Student Exchange

Sulphur Rotary President John Wells, right, welcomes Nichole Lee with the International Student Exchange Program, as guest speaker to the club’s Wednesday meeting, and presents her with a certificate of appreciation for speaking.

There are 2,000 foreign students currently living and atrending school in the United States and Canada through the International Student Exchange Program.

Nichole Lee, with the ISE, told Sulphur Rotarians, Wednesday, that of the 200 students in Louisiana 130 of them are in Calcasieu Parish, and 20 of those are attending Sulphur High School.

“Be sure to shake hands with or hug (Sulphur High School) Principal Robert Barrentine,” said Lee.

SHS was already facing an increase in enrollment because of the industrial expansion and when asked to accommodate 20 more, Barrentine agreed. “He made it work,” she said.

Lee said the 20 students from abroad were last minute placements, resulting from California wildfires that had taken the homes and even lives of  host families initially matched with the students.

One of the reasons for such a high local concentration, according to Lee, is that “in Southwest Louisiana we’re just that kind of people.”

The ISE is a 501c3 non-profit, designated by the U.S. Department of State to run the program for the “purpose of cultural enrichment and public diplomacy”, according to their website. Students, between the ages of 15 and 18,  travel on a J-1 visa, good for one year in the states. All paperwork, health insurance, travel costs, and monthly incidentals are covered by the students’ families. Lee said families save money for years before being able to send a child overseas. All told, the program costs about $10,000.

Beyond the financial sacrifice, most students are actually losing a year of education. Lee said with the exception of Brazil, Spain, and Italy, most countries won’t accept education credits from the United States, as they are not on par with the standards of their home country. “But many families feel that an education in English is worth more than a college education,” she said. Exchange students must have eight years of English language classes and their countries equivalent of a 4.0 GPA before being considered. “These kids are very strict on themselves,” she said. “They have goals set for themselves.”

Lee first became involved in ISE in 2014, when she was asked to host a child. At the time she had one daughter in middle school and another in elementary. “Oh my gosh, my house is messy, I holler at my kids, we’re not that kind of family,” Lee said she recalled thinking at the time. She said the woman who called told her that parents holler in every country. They just do it in  different languages.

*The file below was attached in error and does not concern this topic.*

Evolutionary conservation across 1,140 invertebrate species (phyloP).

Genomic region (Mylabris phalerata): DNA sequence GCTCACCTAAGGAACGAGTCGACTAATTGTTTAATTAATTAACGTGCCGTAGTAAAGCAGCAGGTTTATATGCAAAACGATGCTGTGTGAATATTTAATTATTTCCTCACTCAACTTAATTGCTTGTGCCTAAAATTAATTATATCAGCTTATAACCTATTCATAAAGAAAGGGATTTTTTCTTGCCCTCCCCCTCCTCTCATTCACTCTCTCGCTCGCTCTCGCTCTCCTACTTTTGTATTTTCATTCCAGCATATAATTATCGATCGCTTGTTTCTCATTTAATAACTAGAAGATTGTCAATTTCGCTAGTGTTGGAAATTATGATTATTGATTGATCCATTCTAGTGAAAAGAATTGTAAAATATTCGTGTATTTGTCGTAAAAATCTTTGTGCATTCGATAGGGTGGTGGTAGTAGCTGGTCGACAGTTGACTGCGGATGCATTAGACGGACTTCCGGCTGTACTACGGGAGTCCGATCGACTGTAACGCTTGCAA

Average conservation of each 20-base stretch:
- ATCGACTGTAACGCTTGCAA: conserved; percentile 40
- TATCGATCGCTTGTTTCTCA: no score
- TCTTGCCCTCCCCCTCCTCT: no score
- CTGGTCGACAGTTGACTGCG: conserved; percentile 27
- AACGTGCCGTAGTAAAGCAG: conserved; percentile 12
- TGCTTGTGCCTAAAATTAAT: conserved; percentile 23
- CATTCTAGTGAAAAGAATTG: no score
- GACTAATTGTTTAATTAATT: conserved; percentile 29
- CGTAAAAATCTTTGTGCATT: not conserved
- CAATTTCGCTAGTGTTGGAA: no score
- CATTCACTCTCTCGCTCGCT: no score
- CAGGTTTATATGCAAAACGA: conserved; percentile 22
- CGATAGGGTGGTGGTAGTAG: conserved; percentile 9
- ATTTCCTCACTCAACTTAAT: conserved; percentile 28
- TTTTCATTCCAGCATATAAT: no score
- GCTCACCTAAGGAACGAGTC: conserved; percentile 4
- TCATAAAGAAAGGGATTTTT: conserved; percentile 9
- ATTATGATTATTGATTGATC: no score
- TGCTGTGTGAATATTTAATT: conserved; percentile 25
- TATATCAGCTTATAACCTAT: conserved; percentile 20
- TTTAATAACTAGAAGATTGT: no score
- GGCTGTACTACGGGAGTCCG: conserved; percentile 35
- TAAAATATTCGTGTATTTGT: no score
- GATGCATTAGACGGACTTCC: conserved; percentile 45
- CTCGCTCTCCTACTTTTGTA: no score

Lee was a little concerned about how her youngest daughter, who has high-functioning autism, would respond to the change. After Lee broached the subject with her, her daughter left the room and came back soon after with a drawing of the four members of the Lee family and a fifth person. “It didn’t have a face, it was just a person,” said Lee. So it was decided.

Lee said the experience was life changing. “I set out on this journey thinking that I was going to help a student, I was going to help a child, our family was going to help a child” she said. “Little did I know that child would teach us so much.” The Lee family hosted a young lady named Tulia from Brazil.

“We ended up keeping her. She didn’t want to go home,” said Lee. “We used to joke throughout the year that the cops were going to come because we’re not letting her leave.” Tulia asked if she could stay and was told she had to ask her parents. “She said she had already asked them and they said yes,” said Lee. Tulia is in her final year of computer science studies at McNeese and just married a Sulphur boy to boot. “You can’t tell me I didn’t birth that child,” said Lee. “That kid is mine. She has amazing parents in Brazil. She has two sets of parents. We joke all the time that, because she’s a princess, that God knew she needed two sets of parents to afford her.”

The Lees also hosted Marco, a boy from Spain, who was just supposed to be placed with them until a more permanent family could be arranged. “But my kids came to me and said, ‘mom, can we keep him?’ I had to explain that he’s not a puppy,” she said. The Lees have visited Marco in Madrid, and he’ll be back in Southwest Louisiana to visit, with his whole family, in time for Mardi Gras and gumbo weather to celebrate his birthday.

The Lees are currently hosting Ming, a girl from South Korea. Lee said she wasn’t sure she could manage another student, as she had both hips replaced last year.

“But when I started reading her profile, I just knew, something in my gut told me, this was my kid,” said Lee. Ming has also decided to stay in the U.S. After her last year of high school in North Carolina, she will attend McNeese State. “She knows Southwest Louisiana is going to be her forever family,” said Lee.

“I didn’t set out to find the students,” said Lee. “I feel like God sent them to me for one reason or another.”

For more information about hosting an exchange student visit